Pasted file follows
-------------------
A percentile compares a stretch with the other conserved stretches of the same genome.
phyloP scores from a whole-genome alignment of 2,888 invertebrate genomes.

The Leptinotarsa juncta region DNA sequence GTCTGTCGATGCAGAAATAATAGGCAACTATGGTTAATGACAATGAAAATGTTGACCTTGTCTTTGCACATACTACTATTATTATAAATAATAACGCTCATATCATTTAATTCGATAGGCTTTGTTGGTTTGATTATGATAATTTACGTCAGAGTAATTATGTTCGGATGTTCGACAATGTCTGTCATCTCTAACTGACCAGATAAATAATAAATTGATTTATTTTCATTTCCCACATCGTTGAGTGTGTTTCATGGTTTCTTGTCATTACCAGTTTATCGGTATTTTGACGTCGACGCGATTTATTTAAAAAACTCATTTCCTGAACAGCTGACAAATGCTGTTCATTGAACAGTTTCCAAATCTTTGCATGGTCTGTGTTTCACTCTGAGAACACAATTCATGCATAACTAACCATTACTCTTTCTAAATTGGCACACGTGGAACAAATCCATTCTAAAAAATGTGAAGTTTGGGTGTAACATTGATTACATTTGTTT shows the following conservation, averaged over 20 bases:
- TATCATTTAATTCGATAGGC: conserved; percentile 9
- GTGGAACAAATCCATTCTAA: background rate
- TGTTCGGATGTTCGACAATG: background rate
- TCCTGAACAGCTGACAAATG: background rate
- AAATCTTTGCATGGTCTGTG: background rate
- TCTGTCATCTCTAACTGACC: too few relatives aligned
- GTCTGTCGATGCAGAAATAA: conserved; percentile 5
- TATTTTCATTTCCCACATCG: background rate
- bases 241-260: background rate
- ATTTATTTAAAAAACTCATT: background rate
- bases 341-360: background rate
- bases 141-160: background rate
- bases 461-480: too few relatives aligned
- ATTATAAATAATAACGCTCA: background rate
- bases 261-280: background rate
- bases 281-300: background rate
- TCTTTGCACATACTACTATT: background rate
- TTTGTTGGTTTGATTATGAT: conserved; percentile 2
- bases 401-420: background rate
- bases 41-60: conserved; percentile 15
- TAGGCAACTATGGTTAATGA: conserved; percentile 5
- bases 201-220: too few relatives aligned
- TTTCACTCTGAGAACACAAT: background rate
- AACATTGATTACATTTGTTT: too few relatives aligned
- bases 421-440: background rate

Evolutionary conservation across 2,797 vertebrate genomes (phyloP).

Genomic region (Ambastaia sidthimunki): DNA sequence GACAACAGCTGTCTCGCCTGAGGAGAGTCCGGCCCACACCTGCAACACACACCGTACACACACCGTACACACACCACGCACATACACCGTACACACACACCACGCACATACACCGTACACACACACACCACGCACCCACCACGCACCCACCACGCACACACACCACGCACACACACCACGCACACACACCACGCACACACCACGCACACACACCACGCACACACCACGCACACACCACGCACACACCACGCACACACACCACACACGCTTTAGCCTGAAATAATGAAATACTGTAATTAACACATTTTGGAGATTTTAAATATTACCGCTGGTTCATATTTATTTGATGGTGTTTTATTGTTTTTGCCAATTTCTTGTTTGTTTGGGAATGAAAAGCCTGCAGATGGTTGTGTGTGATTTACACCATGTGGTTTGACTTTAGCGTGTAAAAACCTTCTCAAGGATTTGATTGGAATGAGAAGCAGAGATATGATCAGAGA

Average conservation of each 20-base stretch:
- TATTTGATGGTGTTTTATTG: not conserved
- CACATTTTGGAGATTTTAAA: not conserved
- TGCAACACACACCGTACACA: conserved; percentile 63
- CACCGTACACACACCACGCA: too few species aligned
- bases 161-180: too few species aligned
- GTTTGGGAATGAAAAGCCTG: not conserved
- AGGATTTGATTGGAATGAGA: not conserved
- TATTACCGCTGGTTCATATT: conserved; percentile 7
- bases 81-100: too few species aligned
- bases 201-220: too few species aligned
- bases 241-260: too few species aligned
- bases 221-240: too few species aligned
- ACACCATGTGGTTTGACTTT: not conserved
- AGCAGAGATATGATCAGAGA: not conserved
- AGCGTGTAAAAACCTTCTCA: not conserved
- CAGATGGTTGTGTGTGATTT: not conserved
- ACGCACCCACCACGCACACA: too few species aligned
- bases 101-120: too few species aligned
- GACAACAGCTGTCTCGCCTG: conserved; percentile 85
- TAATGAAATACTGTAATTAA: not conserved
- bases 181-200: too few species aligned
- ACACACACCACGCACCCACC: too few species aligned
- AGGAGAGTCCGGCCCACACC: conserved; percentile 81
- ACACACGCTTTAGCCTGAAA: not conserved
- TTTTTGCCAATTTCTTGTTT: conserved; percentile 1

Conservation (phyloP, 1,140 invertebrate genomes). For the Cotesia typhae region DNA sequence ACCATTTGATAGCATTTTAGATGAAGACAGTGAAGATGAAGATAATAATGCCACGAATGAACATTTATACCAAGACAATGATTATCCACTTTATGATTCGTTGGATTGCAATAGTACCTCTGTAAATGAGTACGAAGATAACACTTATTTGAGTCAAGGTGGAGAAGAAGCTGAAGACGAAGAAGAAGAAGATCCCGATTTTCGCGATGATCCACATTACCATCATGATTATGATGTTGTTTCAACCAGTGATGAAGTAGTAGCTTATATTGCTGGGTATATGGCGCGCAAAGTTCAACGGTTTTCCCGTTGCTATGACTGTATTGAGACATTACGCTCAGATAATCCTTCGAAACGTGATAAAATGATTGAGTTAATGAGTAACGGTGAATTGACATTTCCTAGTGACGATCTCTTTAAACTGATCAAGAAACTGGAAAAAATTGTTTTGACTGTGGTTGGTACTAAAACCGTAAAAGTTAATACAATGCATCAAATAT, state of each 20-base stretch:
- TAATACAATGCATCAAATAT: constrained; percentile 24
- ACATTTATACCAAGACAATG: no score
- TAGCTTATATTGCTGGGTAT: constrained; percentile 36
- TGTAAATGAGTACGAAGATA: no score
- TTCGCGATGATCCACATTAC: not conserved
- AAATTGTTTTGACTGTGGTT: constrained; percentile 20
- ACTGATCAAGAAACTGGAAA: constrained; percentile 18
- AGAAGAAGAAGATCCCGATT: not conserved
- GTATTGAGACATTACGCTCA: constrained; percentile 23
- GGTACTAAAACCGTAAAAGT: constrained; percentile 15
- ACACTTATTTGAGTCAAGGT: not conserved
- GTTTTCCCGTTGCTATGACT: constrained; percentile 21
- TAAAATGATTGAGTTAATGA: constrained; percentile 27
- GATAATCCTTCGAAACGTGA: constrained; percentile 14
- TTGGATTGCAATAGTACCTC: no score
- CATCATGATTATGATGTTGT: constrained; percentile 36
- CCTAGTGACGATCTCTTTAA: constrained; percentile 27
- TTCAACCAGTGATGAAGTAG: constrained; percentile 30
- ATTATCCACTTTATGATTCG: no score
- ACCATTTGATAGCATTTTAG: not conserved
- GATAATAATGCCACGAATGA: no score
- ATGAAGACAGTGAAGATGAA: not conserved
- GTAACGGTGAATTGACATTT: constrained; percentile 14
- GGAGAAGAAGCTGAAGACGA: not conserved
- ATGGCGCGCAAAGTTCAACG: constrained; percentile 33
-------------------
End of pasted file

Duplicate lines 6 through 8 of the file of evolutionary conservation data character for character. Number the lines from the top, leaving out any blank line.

- TGTTCGGATGTTCGACAATG: background rate
- TCCTGAACAGCTGACAAATG: background rate
- AAATCTTTGCATGGTCTGTG: background rate